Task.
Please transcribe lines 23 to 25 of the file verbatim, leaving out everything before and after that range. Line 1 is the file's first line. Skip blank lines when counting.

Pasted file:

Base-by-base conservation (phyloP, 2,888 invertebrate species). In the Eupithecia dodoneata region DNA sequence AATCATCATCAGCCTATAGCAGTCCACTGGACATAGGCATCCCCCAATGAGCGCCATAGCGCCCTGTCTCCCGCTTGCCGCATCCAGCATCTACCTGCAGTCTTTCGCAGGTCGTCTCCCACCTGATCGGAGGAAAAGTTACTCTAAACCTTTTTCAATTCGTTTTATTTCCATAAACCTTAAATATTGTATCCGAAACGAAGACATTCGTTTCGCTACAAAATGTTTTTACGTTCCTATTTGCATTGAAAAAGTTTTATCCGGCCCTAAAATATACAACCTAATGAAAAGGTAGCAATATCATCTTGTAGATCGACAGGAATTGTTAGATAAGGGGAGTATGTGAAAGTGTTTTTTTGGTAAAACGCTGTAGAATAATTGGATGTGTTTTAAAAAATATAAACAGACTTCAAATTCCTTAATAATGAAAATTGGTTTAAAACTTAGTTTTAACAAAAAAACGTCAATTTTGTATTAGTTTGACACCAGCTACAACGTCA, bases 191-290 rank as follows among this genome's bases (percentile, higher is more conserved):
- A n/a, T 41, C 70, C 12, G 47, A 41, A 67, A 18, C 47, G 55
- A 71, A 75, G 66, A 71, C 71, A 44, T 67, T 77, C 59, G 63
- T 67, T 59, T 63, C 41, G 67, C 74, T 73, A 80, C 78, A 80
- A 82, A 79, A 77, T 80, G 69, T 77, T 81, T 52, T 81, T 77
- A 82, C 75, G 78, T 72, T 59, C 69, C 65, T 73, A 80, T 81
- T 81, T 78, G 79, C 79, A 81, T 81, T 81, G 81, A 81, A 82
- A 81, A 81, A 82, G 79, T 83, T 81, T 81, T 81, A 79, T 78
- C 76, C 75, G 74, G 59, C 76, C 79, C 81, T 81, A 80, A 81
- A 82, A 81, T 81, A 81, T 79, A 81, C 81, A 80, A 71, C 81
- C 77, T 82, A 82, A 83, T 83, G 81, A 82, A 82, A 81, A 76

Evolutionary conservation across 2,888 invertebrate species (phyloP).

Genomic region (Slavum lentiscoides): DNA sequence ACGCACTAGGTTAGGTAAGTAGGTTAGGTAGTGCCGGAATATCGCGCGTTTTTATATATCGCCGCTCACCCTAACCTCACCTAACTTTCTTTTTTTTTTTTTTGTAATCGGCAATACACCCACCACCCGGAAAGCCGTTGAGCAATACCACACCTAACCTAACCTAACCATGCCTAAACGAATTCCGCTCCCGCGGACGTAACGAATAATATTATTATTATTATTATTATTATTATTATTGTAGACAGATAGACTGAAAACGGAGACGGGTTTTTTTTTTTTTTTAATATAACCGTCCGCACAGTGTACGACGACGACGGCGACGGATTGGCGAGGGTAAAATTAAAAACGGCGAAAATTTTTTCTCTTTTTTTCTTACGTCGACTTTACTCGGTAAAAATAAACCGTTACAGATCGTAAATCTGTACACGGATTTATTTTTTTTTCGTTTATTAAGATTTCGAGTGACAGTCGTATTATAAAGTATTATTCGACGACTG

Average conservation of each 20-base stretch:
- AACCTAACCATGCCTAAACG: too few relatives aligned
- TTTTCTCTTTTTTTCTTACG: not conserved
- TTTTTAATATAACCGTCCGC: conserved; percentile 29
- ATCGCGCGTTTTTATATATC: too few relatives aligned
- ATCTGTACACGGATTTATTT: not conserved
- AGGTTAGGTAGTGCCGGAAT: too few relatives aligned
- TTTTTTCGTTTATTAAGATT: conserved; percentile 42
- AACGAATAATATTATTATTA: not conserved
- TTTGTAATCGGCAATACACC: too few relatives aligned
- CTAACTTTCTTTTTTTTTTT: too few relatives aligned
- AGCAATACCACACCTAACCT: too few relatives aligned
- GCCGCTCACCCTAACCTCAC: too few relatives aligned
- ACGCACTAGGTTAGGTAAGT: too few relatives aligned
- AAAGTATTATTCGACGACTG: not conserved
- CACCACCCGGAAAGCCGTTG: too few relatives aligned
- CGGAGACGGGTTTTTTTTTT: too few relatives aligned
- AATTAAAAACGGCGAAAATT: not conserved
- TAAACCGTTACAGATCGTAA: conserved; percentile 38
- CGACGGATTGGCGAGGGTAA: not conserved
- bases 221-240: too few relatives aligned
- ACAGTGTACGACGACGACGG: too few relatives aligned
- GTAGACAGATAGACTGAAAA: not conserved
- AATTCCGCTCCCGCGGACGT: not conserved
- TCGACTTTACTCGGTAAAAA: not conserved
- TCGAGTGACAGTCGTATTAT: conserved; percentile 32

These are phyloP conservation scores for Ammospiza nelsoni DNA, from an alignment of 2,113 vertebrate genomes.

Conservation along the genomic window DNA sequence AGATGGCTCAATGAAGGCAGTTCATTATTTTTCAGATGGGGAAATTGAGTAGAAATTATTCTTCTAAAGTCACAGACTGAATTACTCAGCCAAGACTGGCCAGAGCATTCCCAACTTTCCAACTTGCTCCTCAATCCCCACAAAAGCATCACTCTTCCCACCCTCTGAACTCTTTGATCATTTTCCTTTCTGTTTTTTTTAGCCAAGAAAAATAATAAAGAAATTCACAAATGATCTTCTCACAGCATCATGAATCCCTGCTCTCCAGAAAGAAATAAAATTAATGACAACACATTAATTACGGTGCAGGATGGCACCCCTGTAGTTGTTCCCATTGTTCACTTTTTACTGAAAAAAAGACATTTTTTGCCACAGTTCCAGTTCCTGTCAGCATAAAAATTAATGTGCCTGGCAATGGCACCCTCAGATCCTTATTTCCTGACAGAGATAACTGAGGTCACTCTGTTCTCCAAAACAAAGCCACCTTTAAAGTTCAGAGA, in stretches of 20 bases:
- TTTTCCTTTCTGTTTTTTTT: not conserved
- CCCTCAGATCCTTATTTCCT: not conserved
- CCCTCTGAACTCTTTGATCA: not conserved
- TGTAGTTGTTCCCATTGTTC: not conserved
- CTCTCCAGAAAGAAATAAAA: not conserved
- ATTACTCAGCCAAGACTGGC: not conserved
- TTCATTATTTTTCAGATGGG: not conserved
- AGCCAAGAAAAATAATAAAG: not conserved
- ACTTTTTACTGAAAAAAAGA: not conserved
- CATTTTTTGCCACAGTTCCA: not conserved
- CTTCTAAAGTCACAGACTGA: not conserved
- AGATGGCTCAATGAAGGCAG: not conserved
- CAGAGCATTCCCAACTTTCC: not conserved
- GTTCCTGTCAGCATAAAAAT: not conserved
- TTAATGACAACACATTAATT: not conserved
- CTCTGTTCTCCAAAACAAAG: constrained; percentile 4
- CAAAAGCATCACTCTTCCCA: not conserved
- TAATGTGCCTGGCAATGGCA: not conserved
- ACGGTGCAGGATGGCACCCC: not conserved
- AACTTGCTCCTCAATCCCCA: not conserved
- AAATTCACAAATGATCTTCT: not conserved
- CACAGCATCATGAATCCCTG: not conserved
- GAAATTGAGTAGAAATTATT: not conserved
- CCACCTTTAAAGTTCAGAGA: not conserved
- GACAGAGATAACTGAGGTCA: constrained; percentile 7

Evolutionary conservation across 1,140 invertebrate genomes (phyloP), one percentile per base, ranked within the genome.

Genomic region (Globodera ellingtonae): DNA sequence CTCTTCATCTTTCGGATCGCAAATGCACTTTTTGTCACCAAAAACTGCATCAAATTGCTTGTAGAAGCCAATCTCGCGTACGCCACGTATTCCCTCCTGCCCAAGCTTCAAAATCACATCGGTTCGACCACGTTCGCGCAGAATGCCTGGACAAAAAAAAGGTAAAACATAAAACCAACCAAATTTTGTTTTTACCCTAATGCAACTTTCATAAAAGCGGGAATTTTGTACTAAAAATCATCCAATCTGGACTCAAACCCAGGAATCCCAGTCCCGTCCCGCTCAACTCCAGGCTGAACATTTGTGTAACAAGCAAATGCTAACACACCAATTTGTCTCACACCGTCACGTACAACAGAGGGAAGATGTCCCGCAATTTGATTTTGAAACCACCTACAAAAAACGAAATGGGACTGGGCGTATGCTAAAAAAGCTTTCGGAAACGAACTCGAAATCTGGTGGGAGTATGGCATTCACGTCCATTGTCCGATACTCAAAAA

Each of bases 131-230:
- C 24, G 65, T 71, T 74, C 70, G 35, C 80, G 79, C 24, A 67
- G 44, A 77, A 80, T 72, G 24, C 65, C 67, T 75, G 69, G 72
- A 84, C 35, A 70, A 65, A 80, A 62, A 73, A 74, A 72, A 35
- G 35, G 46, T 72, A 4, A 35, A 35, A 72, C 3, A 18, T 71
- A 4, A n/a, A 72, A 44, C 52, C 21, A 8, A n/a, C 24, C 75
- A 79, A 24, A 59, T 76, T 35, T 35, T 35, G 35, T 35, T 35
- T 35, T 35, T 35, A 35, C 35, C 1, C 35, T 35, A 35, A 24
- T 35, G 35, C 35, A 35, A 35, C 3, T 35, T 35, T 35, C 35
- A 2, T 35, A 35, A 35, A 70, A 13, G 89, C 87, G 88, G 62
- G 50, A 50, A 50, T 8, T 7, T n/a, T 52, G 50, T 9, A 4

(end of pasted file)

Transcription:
- TTTGTAATCGGCAATACACC: too few relatives aligned
- CTAACTTTCTTTTTTTTTTT: too few relatives aligned
- AGCAATACCACACCTAACCT: too few relatives aligned